It was intended to be the lighthearted prequel to a bigger, more formal wedding we were planning back on the east coast later in the year, but a couple months into our marriage we found out that we were expecting Noelani. We took the curveball in stride; our wedding invitation list turned in to a baby shower invitation list. Twice that year we would return to that beach where we got married: once to find out if we were having a boy or a girl and once to celebrate our anniversary, which happened to fall one day after Noelani’s one month check up and our green light to travel from DC back to California.
I thought it would be fun to get dressed in our wedding clothes again and go back to that spot in the sand where we stood just one year before. One year of marriage that passed so quickly yet seemed like a lifetime. At that time parenting was so new to us. To be honest, marriage was too. We took some photos of each other holding this brand new person we made. Strangers passed by and congratulated us, volunteering to take our photo and asking if we got married that day. We decided then that each year on our wedding anniversary we would get dressed up in our wedding clothes and document the day together.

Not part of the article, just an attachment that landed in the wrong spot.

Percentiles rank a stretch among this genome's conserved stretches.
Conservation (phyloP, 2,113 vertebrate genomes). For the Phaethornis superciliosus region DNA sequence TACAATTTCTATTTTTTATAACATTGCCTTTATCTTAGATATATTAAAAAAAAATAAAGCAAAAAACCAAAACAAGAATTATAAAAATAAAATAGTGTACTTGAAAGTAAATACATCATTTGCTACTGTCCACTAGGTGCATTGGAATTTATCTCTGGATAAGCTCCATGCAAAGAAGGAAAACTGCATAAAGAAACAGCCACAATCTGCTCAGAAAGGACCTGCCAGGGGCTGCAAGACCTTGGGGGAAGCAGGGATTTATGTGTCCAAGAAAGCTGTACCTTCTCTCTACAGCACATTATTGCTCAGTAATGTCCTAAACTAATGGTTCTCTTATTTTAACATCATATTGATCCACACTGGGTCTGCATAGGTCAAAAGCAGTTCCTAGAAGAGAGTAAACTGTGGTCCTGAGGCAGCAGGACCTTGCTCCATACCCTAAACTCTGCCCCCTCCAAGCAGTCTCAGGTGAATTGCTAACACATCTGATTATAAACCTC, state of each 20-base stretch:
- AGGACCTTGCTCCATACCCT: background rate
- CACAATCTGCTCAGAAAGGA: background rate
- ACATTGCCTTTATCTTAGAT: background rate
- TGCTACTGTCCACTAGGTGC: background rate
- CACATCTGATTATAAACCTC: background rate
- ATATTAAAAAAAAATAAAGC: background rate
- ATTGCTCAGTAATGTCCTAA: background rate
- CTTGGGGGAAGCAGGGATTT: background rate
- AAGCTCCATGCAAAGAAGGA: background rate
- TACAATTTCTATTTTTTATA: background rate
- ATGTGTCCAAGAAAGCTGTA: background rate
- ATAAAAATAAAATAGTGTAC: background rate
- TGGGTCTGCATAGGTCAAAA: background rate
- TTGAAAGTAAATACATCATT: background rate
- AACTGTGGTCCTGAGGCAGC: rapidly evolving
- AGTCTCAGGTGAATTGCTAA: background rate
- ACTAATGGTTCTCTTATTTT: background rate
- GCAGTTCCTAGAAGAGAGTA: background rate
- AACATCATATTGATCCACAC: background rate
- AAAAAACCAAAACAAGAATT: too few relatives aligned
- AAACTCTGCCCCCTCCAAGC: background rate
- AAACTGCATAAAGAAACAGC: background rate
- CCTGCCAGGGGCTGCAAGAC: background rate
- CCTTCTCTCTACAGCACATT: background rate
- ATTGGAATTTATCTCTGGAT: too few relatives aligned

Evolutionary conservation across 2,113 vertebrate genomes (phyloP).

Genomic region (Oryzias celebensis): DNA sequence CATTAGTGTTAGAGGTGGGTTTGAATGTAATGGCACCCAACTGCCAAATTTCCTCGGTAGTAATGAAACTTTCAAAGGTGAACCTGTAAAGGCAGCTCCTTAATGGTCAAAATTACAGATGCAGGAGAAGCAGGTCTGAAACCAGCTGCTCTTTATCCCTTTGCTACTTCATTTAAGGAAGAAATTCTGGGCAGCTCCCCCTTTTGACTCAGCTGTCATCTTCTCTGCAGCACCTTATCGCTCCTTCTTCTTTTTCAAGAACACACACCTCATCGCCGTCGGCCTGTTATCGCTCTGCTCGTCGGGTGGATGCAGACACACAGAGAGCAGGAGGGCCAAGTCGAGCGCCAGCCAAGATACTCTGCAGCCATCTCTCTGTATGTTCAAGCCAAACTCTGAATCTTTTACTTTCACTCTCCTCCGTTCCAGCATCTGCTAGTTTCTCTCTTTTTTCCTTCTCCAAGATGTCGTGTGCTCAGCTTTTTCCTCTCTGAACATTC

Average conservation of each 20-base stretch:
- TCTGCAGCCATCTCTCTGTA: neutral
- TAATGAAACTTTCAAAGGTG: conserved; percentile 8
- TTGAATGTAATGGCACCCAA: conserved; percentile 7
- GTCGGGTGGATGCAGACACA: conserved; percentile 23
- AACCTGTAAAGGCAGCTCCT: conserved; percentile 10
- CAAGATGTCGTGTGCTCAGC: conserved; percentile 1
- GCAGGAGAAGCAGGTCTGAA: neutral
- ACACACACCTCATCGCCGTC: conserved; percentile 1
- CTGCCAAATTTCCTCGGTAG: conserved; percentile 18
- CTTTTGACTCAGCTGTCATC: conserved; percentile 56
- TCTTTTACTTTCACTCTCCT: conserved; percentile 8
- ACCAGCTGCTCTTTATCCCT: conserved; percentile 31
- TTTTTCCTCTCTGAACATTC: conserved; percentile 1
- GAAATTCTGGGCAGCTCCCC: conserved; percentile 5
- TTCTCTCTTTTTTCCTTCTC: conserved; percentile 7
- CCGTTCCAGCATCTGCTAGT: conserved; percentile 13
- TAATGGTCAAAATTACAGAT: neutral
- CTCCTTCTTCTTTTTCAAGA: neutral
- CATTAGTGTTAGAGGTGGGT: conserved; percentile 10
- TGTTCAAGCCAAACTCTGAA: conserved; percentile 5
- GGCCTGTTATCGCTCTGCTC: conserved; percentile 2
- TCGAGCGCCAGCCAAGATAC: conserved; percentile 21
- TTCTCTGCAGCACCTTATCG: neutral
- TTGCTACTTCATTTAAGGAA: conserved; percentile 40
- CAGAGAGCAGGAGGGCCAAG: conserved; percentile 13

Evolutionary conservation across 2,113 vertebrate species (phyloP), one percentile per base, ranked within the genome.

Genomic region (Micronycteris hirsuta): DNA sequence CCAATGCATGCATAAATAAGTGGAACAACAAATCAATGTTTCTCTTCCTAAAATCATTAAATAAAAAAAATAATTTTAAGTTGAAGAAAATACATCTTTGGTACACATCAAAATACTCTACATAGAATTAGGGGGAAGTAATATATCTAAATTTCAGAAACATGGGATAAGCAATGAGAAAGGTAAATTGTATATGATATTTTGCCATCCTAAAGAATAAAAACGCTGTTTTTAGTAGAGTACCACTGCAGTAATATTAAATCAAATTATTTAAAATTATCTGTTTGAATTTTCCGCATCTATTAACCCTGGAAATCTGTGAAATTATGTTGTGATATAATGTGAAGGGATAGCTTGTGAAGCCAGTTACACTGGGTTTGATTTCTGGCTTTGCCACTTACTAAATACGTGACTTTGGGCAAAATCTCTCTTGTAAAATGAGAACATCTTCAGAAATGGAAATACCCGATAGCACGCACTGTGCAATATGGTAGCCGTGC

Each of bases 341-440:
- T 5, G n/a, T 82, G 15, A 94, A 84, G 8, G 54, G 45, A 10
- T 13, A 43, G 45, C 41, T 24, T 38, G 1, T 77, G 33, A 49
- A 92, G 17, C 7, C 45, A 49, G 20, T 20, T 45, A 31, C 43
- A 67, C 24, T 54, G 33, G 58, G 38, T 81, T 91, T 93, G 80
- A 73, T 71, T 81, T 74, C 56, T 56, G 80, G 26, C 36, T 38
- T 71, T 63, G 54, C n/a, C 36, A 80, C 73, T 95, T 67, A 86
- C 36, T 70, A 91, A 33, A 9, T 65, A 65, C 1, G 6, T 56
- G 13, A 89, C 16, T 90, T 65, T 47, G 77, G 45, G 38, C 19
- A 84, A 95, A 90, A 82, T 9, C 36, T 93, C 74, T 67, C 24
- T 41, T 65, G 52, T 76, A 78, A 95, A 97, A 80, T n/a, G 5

January 25, 2014. Newport Beach, CA. The day we said “I do,” when we had no idea what the following year would hold: our first year of marriage, my first time growing and birthing a person.
January 25, 2015. Newport Beach, CA. Embarking on our second year of marriage together, and our first full year of parenthood. This would be the year we decided it was best if our family was together in the same place, even if it meant giving up things in training and career.